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Metro Blind Sport visit

On Wednesday 28th October James, part of the QCF office team, had the opportunity to watch and learn how to play visually impaired tennis. Earlier this autumn the Foundation awarded a grant to Metro Blind Sport to run 12 weeks of coaching sessions for visually impaired players. Metro Blind Sport have been running soundball tennis in the UK for over 10 years, and have been at the forefront of creating new possibilities for visually impaired people.

Two of the most important elements of the sport are: the court and the balls. The court is marked out with tactile markers which allows for the players to have an understanding of where they are on the court through the feel of their feet or racket. The players use a large soft sponge ball with ball bearings in the middle of it which make a sound when the ball bounces. In VI tennis players are allowed a maximum of three bounces before hitting the ball, which combined with the slower pace of the ball allows the players a greater reaction time. To learn more about the differences in VI tennis watch this great video: Rules of VI Tennis

The reason why the sessions are so successful are because of the people involved: the participants, the coach, and the volunteers. The participants varied in both age, ability, and experience, but were all bonded in their shared circumstances. This created a brilliant environment in which the world number 3 in his category was assisting and encouraging a young girl who was playing for just the second time. The adaptability and flexibility of the coach, Mark Bullock, allowed for session to be at the correct level for everyone, while also ensuring the fundamental principle of enjoyment was maintained. Vital to the enjoyment of the sessions is the fantastic work the volunteers do for Metro Blind Sport. The majority of the volunteers are teenagers from the local area, who assist Mark in a multitude of areas including setting up the courts, assisting in coaching drills, and umpiring matches. Without them the sessions would not be able to run as smoothly.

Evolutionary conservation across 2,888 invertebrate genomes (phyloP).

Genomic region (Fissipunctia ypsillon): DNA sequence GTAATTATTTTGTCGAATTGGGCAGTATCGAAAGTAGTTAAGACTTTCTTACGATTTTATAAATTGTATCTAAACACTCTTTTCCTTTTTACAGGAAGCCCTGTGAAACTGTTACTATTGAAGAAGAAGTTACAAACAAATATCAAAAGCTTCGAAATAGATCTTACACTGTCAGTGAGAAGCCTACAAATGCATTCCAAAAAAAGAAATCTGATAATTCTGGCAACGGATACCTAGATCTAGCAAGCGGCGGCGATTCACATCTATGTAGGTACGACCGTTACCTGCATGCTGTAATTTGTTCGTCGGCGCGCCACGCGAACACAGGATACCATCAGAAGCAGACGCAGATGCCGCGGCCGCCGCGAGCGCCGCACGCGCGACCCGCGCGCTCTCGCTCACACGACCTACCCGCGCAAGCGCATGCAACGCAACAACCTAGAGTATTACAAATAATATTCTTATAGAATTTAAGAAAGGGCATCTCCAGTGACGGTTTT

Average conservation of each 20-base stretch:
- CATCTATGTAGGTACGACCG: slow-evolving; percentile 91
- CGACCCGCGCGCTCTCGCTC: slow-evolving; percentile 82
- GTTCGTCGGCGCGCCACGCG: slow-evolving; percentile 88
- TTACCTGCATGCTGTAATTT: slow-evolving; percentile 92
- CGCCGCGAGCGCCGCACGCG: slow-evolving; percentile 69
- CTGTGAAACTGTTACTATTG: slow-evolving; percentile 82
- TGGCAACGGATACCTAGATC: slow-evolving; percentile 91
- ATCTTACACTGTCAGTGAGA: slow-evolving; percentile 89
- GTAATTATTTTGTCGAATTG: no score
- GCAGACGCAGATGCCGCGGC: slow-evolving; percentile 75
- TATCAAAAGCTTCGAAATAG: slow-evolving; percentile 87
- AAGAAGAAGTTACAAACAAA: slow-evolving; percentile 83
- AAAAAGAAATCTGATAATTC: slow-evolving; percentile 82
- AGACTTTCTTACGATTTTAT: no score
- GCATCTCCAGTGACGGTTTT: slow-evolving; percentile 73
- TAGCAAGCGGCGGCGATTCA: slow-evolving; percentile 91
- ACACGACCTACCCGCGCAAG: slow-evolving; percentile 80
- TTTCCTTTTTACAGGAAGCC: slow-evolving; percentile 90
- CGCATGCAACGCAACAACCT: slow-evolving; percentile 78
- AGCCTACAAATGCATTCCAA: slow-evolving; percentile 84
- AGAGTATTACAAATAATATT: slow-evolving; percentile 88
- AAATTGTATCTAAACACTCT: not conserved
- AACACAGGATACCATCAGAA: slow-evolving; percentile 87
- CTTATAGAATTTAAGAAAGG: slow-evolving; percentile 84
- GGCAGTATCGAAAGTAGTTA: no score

Seeing the sessions take place in person gives you a truer understanding of the level of skill involved, and also an insight into the challenges that visually impaired people regularly overcome. Inventive solutions, such as soundball tennis really make a difference to the individuals’ lives. One of the participants commented that “as a blind person you are often isolated from society, particularly in the current climate. These sessions allow me to feel part of a community.” Additionally, because soundball tennis can be played by both visually impaired players and sighted people, it allows a level of interaction unavailable in other sports. One of the mothers of a participant highlighted how her daughter learning to play soundball tennis would allow the two of them to play a sport together for the first time.

The Queen’s Club Foundation is extremely proud to be supporting Metro Blind Sport and are looking forward to visiting the sessions again in the future. If you would like to learn more about the sessions and how to join then please visit: https://www.metroblindsport.org/sports/tennis/

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